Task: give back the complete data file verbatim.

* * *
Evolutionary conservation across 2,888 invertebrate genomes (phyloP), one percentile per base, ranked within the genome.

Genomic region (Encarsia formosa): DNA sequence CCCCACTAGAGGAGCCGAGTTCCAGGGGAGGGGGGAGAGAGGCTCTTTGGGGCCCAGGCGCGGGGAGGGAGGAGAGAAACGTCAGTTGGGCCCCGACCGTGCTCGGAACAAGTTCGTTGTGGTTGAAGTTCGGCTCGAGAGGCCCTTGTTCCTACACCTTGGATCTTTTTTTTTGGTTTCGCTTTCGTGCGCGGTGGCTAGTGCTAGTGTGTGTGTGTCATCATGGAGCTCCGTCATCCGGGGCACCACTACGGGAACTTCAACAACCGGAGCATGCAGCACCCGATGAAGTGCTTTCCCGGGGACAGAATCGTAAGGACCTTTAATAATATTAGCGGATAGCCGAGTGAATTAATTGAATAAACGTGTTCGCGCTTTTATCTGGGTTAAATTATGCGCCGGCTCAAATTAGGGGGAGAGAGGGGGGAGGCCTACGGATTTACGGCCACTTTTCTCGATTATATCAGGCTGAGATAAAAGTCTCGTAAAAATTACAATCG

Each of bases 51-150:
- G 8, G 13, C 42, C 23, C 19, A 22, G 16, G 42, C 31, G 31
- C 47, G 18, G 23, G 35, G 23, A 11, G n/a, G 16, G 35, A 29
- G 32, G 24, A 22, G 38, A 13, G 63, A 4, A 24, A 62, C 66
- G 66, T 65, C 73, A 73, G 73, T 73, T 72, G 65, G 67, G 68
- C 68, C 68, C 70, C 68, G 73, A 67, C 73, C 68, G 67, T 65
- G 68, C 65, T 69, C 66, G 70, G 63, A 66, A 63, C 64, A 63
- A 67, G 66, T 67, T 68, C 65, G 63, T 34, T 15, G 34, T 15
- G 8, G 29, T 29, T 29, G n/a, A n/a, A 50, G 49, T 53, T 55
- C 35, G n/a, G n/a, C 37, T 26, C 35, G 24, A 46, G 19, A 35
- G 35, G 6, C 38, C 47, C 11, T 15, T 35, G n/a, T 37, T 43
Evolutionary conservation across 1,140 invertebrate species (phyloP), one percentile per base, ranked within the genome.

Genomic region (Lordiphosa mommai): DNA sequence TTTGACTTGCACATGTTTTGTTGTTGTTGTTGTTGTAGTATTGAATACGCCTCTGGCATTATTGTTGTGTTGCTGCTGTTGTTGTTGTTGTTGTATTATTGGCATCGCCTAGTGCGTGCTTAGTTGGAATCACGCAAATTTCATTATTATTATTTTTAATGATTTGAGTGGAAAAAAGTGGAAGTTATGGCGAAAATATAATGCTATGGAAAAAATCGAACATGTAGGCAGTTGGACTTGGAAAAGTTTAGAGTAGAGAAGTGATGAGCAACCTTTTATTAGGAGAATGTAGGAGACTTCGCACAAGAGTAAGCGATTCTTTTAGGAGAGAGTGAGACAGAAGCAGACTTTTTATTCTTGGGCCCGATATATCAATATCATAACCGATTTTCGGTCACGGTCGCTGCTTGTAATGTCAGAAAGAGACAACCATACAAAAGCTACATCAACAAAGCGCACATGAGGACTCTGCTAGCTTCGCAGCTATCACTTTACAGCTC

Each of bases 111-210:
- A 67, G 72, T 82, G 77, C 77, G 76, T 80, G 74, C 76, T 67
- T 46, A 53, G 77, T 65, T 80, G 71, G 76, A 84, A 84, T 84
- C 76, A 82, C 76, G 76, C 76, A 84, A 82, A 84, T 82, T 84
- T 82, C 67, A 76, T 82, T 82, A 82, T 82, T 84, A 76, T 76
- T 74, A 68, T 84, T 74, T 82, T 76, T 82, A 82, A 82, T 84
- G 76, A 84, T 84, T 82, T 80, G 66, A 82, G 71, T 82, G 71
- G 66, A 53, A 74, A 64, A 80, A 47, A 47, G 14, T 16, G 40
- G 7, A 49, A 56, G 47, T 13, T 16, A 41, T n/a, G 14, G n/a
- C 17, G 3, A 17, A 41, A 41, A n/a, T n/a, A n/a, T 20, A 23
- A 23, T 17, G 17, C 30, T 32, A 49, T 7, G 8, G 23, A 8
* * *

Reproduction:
Evolutionary conservation across 2,888 invertebrate genomes (phyloP), one percentile per base, ranked within the genome.

Genomic region (Encarsia formosa): DNA sequence CCCCACTAGAGGAGCCGAGTTCCAGGGGAGGGGGGAGAGAGGCTCTTTGGGGCCCAGGCGCGGGGAGGGAGGAGAGAAACGTCAGTTGGGCCCCGACCGTGCTCGGAACAAGTTCGTTGTGGTTGAAGTTCGGCTCGAGAGGCCCTTGTTCCTACACCTTGGATCTTTTTTTTTGGTTTCGCTTTCGTGCGCGGTGGCTAGTGCTAGTGTGTGTGTGTCATCATGGAGCTCCGTCATCCGGGGCACCACTACGGGAACTTCAACAACCGGAGCATGCAGCACCCGATGAAGTGCTTTCCCGGGGACAGAATCGTAAGGACCTTTAATAATATTAGCGGATAGCCGAGTGAATTAATTGAATAAACGTGTTCGCGCTTTTATCTGGGTTAAATTATGCGCCGGCTCAAATTAGGGGGAGAGAGGGGGGAGGCCTACGGATTTACGGCCACTTTTCTCGATTATATCAGGCTGAGATAAAAGTCTCGTAAAAATTACAATCG

Each of bases 51-150:
- G 8, G 13, C 42, C 23, C 19, A 22, G 16, G 42, C 31, G 31
- C 47, G 18, G 23, G 35, G 23, A 11, G n/a, G 16, G 35, A 29
- G 32, G 24, A 22, G 38, A 13, G 63, A 4, A 24, A 62, C 66
- G 66, T 65, C 73, A 73, G 73, T 73, T 72, G 65, G 67, G 68
- C 68, C 68, C 70, C 68, G 73, A 67, C 73, C 68, G 67, T 65
- G 68, C 65, T 69, C 66, G 70, G 63, A 66, A 63, C 64, A 63
- A 67, G 66, T 67, T 68, C 65, G 63, T 34, T 15, G 34, T 15
- G 8, G 29, T 29, T 29, G n/a, A n/a, A 50, G 49, T 53, T 55
- C 35, G n/a, G n/a, C 37, T 26, C 35, G 24, A 46, G 19, A 35
- G 35, G 6, C 38, C 47, C 11, T 15, T 35, G n/a, T 37, T 43
Evolutionary conservation across 1,140 invertebrate species (phyloP), one percentile per base, ranked within the genome.

Genomic region (Lordiphosa mommai): DNA sequence TTTGACTTGCACATGTTTTGTTGTTGTTGTTGTTGTAGTATTGAATACGCCTCTGGCATTATTGTTGTGTTGCTGCTGTTGTTGTTGTTGTTGTATTATTGGCATCGCCTAGTGCGTGCTTAGTTGGAATCACGCAAATTTCATTATTATTATTTTTAATGATTTGAGTGGAAAAAAGTGGAAGTTATGGCGAAAATATAATGCTATGGAAAAAATCGAACATGTAGGCAGTTGGACTTGGAAAAGTTTAGAGTAGAGAAGTGATGAGCAACCTTTTATTAGGAGAATGTAGGAGACTTCGCACAAGAGTAAGCGATTCTTTTAGGAGAGAGTGAGACAGAAGCAGACTTTTTATTCTTGGGCCCGATATATCAATATCATAACCGATTTTCGGTCACGGTCGCTGCTTGTAATGTCAGAAAGAGACAACCATACAAAAGCTACATCAACAAAGCGCACATGAGGACTCTGCTAGCTTCGCAGCTATCACTTTACAGCTC

Each of bases 111-210:
- A 67, G 72, T 82, G 77, C 77, G 76, T 80, G 74, C 76, T 67
- T 46, A 53, G 77, T 65, T 80, G 71, G 76, A 84, A 84, T 84
- C 76, A 82, C 76, G 76, C 76, A 84, A 82, A 84, T 82, T 84
- T 82, C 67, A 76, T 82, T 82, A 82, T 82, T 84, A 76, T 76
- T 74, A 68, T 84, T 74, T 82, T 76, T 82, A 82, A 82, T 84
- G 76, A 84, T 84, T 82, T 80, G 66, A 82, G 71, T 82, G 71
- G 66, A 53, A 74, A 64, A 80, A 47, A 47, G 14, T 16, G 40
- G 7, A 49, A 56, G 47, T 13, T 16, A 41, T n/a, G 14, G n/a
- C 17, G 3, A 17, A 41, A 41, A n/a, T n/a, A n/a, T 20, A 23
- A 23, T 17, G 17, C 30, T 32, A 49, T 7, G 8, G 23, A 8